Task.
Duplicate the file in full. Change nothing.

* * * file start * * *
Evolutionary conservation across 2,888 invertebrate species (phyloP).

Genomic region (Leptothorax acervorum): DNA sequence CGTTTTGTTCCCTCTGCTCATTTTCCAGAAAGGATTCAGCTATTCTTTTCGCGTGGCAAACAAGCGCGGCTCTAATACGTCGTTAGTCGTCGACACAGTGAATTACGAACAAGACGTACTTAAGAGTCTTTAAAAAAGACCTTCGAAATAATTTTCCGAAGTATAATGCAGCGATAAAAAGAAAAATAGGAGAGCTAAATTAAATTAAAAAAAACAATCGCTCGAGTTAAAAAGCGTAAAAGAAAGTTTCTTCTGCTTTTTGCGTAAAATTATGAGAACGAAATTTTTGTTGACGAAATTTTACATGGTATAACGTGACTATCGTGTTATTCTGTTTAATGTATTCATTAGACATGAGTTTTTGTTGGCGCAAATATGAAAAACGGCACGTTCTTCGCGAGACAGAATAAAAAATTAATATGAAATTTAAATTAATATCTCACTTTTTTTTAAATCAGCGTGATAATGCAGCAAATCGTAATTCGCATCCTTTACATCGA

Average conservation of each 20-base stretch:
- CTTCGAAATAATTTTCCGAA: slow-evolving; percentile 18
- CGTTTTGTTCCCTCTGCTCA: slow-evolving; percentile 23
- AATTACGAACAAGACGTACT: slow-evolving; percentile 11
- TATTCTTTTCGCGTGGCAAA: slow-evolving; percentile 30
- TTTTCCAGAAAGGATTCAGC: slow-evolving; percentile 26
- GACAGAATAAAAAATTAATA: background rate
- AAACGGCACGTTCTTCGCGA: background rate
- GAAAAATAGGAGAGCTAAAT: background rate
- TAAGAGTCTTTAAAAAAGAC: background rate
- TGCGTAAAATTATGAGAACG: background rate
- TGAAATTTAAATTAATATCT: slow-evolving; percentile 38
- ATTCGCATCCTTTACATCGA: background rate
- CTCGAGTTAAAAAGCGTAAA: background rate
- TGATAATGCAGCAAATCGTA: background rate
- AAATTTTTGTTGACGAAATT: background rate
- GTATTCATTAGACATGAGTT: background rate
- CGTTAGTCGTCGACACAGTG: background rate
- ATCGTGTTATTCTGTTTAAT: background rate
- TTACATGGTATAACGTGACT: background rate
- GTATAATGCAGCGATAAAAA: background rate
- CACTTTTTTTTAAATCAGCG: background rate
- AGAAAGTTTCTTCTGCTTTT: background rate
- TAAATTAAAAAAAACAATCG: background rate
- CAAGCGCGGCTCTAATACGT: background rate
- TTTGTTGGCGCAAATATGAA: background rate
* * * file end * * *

Evolutionary conservation across 2,888 invertebrate species (phyloP).

Genomic region (Leptothorax acervorum): DNA sequence CGTTTTGTTCCCTCTGCTCATTTTCCAGAAAGGATTCAGCTATTCTTTTCGCGTGGCAAACAAGCGCGGCTCTAATACGTCGTTAGTCGTCGACACAGTGAATTACGAACAAGACGTACTTAAGAGTCTTTAAAAAAGACCTTCGAAATAATTTTCCGAAGTATAATGCAGCGATAAAAAGAAAAATAGGAGAGCTAAATTAAATTAAAAAAAACAATCGCTCGAGTTAAAAAGCGTAAAAGAAAGTTTCTTCTGCTTTTTGCGTAAAATTATGAGAACGAAATTTTTGTTGACGAAATTTTACATGGTATAACGTGACTATCGTGTTATTCTGTTTAATGTATTCATTAGACATGAGTTTTTGTTGGCGCAAATATGAAAAACGGCACGTTCTTCGCGAGACAGAATAAAAAATTAATATGAAATTTAAATTAATATCTCACTTTTTTTTAAATCAGCGTGATAATGCAGCAAATCGTAATTCGCATCCTTTACATCGA

Average conservation of each 20-base stretch:
- CTTCGAAATAATTTTCCGAA: slow-evolving; percentile 18
- CGTTTTGTTCCCTCTGCTCA: slow-evolving; percentile 23
- AATTACGAACAAGACGTACT: slow-evolving; percentile 11
- TATTCTTTTCGCGTGGCAAA: slow-evolving; percentile 30
- TTTTCCAGAAAGGATTCAGC: slow-evolving; percentile 26
- GACAGAATAAAAAATTAATA: background rate
- AAACGGCACGTTCTTCGCGA: background rate
- GAAAAATAGGAGAGCTAAAT: background rate
- TAAGAGTCTTTAAAAAAGAC: background rate
- TGCGTAAAATTATGAGAACG: background rate
- TGAAATTTAAATTAATATCT: slow-evolving; percentile 38
- ATTCGCATCCTTTACATCGA: background rate
- CTCGAGTTAAAAAGCGTAAA: background rate
- TGATAATGCAGCAAATCGTA: background rate
- AAATTTTTGTTGACGAAATT: background rate
- GTATTCATTAGACATGAGTT: background rate
- CGTTAGTCGTCGACACAGTG: background rate
- ATCGTGTTATTCTGTTTAAT: background rate
- TTACATGGTATAACGTGACT: background rate
- GTATAATGCAGCGATAAAAA: background rate
- CACTTTTTTTTAAATCAGCG: background rate
- AGAAAGTTTCTTCTGCTTTT: background rate
- TAAATTAAAAAAAACAATCG: background rate
- CAAGCGCGGCTCTAATACGT: background rate
- TTTGTTGGCGCAAATATGAA: background rate